Friday, 26 August 2011

30 pounds of Damsons and an Autumn walk . . .

There is no doubt about it, Autumn has arrived early last year. In fact, there were glimpses of it back in the end of July. It is no great surprise really, when we had high summer in April and the garden has been totally out of kilter ever since.

Anyway, it gave my soft fruits and tree fruits a good start, and I picked 30 lbs of Damsons this week. So far, I've given some to friends, and made a Crumble, and started off some Damson Gin, though I need to get another half bottle soonest. I will make Damson wine this weekend, and cook the rest up and freeze them.

I managed to fit in a short walk on Wednesday afternoon, and got OH to drop me off on the way back from the PO:

Above and below, lovely chunky Welsh Cob broodmare and foal.

The old farmhouse with its wonderful backdrop of Black Mountain.

I chose to walk this in reverse, as it's a much flatter route!

Looking across Carmarthenshire fields, and below . . .

The last corner before the steep downhill bit to the valley bottom.

One of the last Foxgloves of summer. They seem to flower from beginning to end of summer, the first few peeping out in late May/early June (they were early this year because of that heat-wave in April and May), and the last little fairy bells heralding the return of Autumn (early this year for similar reasons).

There were lots of bees this side of the valley. On our side they are conspicuous by the absence.

Looking across towards Horeb.

The Sweet Chestnut was amongst the earliest trees to put out leaves, and flower, but it is always the first to turn as well, and the road and verge beneath it were already bearing the first fallen withered leaves.

"Fox and Cubs" is the country name for this wild flower. It is also known as Orange Hawkweed.

White Himalayan Balsam, which looks far prettier than the pale and mid pink varieties.

It is so difficult getting a "different" view of our river . . .

The fruit of the Wild Arum Lily (Lords and Ladies) by an old long-abandoned cottage where a carpenter once lived.

Yellow Hawkweed growing on a verge.

I actually managed a little jog along here. If I am to start doing this regularly, however, I definitely need to invest in a very good sports bra . . . or run before dawn . . .

Scalloped rocks where the river carves out gobbets of stone slowly over the decades and centuries. Each spate carries down small rocks and water-worn pebbles which get deposited in the scoops in the bedrock, and then carries them on downstream and leaves them at the pebble beach where we used to skim flat stones when the children were younger.

There is a Dipper on the rock towards top right. He/she wasn't curtsying, but just looking intently into the river. A pair of them nest under the bridge every year.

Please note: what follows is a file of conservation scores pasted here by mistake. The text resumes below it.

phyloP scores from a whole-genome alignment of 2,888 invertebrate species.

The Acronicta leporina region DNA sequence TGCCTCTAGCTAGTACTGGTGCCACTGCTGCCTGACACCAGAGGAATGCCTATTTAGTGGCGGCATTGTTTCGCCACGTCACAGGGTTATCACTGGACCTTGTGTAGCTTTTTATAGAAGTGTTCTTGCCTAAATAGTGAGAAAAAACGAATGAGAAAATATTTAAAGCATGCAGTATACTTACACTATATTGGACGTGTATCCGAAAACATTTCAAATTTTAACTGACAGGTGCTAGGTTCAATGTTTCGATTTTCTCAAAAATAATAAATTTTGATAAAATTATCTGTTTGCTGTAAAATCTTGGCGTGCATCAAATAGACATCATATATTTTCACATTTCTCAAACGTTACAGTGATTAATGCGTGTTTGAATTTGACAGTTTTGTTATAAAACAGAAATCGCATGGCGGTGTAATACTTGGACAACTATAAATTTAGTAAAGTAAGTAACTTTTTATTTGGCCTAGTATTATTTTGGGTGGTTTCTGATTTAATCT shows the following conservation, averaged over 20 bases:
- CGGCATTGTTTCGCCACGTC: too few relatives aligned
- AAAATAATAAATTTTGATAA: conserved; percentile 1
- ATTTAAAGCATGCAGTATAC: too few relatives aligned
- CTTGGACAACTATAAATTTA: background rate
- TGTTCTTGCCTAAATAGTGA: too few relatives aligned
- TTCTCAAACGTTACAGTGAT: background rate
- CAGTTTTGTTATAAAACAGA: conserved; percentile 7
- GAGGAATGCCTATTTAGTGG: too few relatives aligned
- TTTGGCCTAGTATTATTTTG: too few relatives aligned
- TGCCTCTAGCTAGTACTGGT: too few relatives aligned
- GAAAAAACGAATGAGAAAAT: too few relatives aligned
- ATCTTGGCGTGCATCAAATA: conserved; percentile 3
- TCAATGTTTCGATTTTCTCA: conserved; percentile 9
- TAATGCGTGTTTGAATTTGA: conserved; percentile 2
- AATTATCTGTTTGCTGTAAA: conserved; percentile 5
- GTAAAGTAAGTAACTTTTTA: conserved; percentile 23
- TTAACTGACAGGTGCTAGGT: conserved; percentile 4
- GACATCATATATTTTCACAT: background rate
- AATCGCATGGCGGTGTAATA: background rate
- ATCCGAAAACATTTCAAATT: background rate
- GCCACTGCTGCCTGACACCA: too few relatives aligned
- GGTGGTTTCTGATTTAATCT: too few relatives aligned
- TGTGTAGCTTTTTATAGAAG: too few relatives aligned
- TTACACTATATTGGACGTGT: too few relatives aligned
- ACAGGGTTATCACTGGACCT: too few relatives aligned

A colourful display, as always, down at my neighbour by the river.


  1. Once again, such beautiful countryside photos from your walk along the Carmarthenshire lanes. The Welsh Cob foal has a lovely sheltered field to grow up in.

    Good luck with processing all those damsons!

  2. Wow we got a load of wild plums a few weeks back but thats incredible - we probably got around a third of that. Still plum jelly, chutney and gin made here from it - got some more today for plum brandy. Also loads of apples - need to get blackberries tomorrow and see what we can make.

  3. Both orange and yellow hawkweed were a summer flower of my Vermont childhood, along with the common daisies and black-eyed Susans.
    I can happily look at the same view of your river and the 'plotted and pieced' fields and pastures any time of year!

  4. Fox and Cubs is my favourite native flower, and we're lucky enough to have the conditions it thrives in. I tried over the years to grow it from seed, but a couple of years back I was given a few clumps, which we planted in the tiny strip of grass in the front garden. These have now set seed, and I will have new plants to transfer to the allotment, and hopefully more over time.

  5. Such beauty! Almost makes me wish my immigrant ancestor had remained in the highlands of Scotland (the Isle of Skye supposedly). Perhaps there would have been similar scenery. I really will get there one of these days. In the meantime, please keep posting such beautiful pics.

  6. CK - Skye is much wilder and rockier and WONDERFUL. We had a wonderful holiday there one year, but the midges were like Messerschmitts! If you Google images of Skye you will fall in love . . .

    Blue Shed - well done with growing them in your garden. They are so pretty.

    MM - our ordered scenery (thanks to the Enclosure Act) must be SO different to yours.

    Fi - I've been blackberrying too, and found that just up our lane is as good a place as any this year.

    DW - Damson processing still going on. Can't wait to taste the Damson Ice Cream!